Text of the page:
This is why Orwell’s book is so enlightening. At least we get a description of what some of Bellevue’s patients may go through; at least we get a glimpse. It creates a little less space between the comfortable and the impoverished.
But Orwell wasn’t wholly right about the poor. He wrote in Down and Out:
The mass of the rich and the poor are differentiated by their incomes and nothing else, and the average millionaire is only the average dishwasher dressed in a new suit. Change places, and handy dandy, which is the justice, which is the thief? Everyone who has mixed on equal terms with the poor knows this quite well. But the trouble is that intelligent, cultivated people, the very people who might be expected to have liberal opinions, never do mix with the poor.
True, there is a closeness between “intelligent, cultivated people” and the “poor” simply by virtue of being human. However, there are deep differences that would not disappear if the two simply switched jobs and clothing. For instance, in 2016, four percent of U.S. adults experienced a “serious mental illness.” This did not cover patients without fixed addresses — the homeless. And approximately one fifth of the homeless in the United States suffer from a severe mental illness. Even if the definitions of “severe” and “serious” don’t match up precisely, the difference between mental illness among the homeless and other US adults is huge. And these differences matter both to policy analysts and to physicians.
Two epidemiologists, Elizabeth Bradley and Lauren Taylor, have written a thoughtful book dealing with the issue of rising health care costs entitled The American Health Care Paradox. In it they argue that our skyrocketing health care expenditures (we spend more than double the share of GDP of other developed countries on health care) and poor outcomes (we are in the high 20s or low 30s in rankings among OECD developed countries for maternal mortality, life expectancy, low birth weight, and infant mortality) are not due to overspending, but rather to underspending by the United States on social services — affordable housing, education, access to healthy food, and so forth.
Bradley and Taylor explain how this happens:
Several studies have demonstrated the health toll of living on the streets; more than two-thirds of America’s homeless population suffer from mental illness or substance dependency, while nearly half have at least one additional chronic condition such as diabetes or hypertension. The high costs of health care provided to people who are homeless have been well documented. For instance, in one five-year period, 119 people who were chronically homeless and tracked by the Boston Health Care for the Homeless Program incurred a total of 18,834 emergency room visits estimated to cost $12.7 million.
This makes sense. Many of our homeless patients deal with chronic diseases like diabetes, mental illness, or congestive heart failure. We stabilize them in the hospital and send them back to a shelter or the street. Often they return the next week with exacerbation of their heart failure or sky-high blood sugars or psychosis, even when medication is provided by the hospital without charging the patient.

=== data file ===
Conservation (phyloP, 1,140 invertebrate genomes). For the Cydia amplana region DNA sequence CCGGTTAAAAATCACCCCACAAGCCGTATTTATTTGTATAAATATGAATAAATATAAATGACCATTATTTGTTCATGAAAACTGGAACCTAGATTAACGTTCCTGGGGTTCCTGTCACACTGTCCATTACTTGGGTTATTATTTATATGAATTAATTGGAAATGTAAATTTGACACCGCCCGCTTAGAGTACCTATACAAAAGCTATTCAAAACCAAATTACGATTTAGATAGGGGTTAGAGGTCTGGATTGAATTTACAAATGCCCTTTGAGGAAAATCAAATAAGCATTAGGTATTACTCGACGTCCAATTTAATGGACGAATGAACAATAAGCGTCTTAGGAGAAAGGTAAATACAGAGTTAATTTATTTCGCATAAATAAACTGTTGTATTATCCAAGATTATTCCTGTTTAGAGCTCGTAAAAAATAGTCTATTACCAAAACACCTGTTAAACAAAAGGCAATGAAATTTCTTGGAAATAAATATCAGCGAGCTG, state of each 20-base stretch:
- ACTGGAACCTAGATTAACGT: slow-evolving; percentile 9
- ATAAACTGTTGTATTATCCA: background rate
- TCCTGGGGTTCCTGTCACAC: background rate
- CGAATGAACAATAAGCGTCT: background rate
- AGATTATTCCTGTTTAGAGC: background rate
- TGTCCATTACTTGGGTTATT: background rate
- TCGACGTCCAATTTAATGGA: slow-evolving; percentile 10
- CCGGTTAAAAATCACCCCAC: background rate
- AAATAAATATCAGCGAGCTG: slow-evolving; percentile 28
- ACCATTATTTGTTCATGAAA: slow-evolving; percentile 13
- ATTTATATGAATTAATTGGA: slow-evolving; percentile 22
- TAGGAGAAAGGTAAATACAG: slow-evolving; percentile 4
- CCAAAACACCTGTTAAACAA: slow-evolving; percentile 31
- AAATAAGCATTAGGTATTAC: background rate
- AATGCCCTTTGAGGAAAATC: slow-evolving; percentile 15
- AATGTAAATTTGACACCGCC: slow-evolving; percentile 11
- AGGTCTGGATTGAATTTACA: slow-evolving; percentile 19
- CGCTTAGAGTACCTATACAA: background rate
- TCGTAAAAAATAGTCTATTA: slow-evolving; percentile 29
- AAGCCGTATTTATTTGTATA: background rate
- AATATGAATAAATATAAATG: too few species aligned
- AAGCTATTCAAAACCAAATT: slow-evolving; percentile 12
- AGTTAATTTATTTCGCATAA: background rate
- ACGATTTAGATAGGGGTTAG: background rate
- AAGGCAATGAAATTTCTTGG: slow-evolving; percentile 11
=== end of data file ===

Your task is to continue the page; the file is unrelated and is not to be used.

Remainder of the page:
Thus a chasm separates our world and that of the poor, yet they are entangled. How can you get someone to start eating vegetables and fruits and whole grains in order to mitigate the effects of diabetes if they don’t have money to buy these foods? How can you control a child’s asthma if a family does not have money to clean their apartment and rid it of the vermin, bugs, and dirt that pervade the nooks and crannies? How can you ensure a psychotic patient takes his medication when he can barely feed himself? The homeless face a very different and more intimidating set of difficulties than the wealthy. And these translate into challenges for physicians, who do not have the time or skill to be both doctors and social workers.
We, as physicians, care for the patients until they are ready to leave the hospital. Then they face their poverty on the street. Our view is but a brief and skewed snapshot. In our myopic hospital world, the hospital stretcher is detached from daily life. And this is necessarily so, to a certain degree. Physicians can only do so much to fix societal ills — they cannot create a job, a safe home environment, or a loving family for the patient.
Nevertheless, both wealthy patients and poor patients succumb to cancer, strokes, and heart attacks. Both undergo the humiliating process of death and dying. In this sense, death and disease are often great equalizers. Neither the poor nor the rich can escape them. They rapidly close the chasm between the two classes. And at least in that vein, Orwell was right.